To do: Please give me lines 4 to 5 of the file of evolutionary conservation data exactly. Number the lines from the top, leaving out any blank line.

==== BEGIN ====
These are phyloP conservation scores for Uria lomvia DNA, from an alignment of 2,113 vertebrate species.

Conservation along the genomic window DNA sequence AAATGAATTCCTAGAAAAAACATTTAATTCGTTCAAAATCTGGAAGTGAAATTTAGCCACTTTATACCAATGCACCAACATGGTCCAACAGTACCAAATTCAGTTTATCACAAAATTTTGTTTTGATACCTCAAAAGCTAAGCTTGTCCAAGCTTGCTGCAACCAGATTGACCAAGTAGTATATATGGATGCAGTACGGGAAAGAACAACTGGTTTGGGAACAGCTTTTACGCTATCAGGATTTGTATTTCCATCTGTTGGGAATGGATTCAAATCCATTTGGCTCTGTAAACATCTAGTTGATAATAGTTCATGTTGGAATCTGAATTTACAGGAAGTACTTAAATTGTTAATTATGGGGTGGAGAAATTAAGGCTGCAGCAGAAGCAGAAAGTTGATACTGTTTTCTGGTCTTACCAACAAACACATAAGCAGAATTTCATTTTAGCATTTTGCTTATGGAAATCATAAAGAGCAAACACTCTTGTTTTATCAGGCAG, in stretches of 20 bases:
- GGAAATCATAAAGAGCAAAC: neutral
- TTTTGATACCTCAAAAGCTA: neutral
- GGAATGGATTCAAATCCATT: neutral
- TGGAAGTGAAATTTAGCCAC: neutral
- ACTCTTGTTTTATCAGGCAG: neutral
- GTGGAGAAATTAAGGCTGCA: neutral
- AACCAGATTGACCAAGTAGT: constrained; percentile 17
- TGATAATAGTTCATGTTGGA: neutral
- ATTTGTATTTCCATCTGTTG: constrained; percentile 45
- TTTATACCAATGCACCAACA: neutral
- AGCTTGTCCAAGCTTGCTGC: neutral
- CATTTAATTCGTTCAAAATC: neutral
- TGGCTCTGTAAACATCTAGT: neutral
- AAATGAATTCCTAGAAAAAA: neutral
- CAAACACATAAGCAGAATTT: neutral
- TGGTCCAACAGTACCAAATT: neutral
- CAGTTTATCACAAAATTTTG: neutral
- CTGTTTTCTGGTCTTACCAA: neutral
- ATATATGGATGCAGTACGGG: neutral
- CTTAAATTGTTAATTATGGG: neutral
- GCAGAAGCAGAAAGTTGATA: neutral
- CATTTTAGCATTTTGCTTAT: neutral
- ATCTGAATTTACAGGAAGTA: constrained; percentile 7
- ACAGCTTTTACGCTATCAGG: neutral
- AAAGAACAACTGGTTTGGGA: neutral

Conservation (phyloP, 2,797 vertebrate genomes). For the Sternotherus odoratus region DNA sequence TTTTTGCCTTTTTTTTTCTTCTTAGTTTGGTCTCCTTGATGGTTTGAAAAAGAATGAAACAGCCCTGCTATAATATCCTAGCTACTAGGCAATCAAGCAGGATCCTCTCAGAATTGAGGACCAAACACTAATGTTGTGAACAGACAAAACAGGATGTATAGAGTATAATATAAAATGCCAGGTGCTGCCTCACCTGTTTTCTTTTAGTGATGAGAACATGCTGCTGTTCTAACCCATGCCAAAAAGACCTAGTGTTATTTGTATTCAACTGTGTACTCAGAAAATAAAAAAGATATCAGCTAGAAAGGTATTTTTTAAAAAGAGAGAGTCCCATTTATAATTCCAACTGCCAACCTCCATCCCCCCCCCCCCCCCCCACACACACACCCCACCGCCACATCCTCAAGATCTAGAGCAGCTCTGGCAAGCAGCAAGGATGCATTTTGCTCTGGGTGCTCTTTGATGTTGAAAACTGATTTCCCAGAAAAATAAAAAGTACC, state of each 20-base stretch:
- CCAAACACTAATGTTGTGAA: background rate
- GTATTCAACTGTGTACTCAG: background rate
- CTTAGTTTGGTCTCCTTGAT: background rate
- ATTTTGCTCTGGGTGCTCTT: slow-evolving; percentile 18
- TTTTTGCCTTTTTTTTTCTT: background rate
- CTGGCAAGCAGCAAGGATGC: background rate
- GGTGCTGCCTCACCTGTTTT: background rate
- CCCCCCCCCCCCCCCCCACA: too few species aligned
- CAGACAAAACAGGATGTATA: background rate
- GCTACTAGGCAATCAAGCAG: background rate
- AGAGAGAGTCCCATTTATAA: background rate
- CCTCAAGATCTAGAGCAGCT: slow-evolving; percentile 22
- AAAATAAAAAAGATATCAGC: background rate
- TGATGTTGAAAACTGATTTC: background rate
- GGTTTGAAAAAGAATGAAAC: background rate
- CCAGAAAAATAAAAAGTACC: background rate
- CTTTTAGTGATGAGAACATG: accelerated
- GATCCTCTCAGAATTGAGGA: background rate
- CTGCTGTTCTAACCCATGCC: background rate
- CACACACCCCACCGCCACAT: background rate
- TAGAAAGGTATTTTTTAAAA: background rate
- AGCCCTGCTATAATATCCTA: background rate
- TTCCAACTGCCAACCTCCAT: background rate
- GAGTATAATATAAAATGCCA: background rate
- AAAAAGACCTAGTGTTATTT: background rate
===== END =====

- TTTTGATACCTCAAAAGCTA: neutral
- GGAATGGATTCAAATCCATT: neutral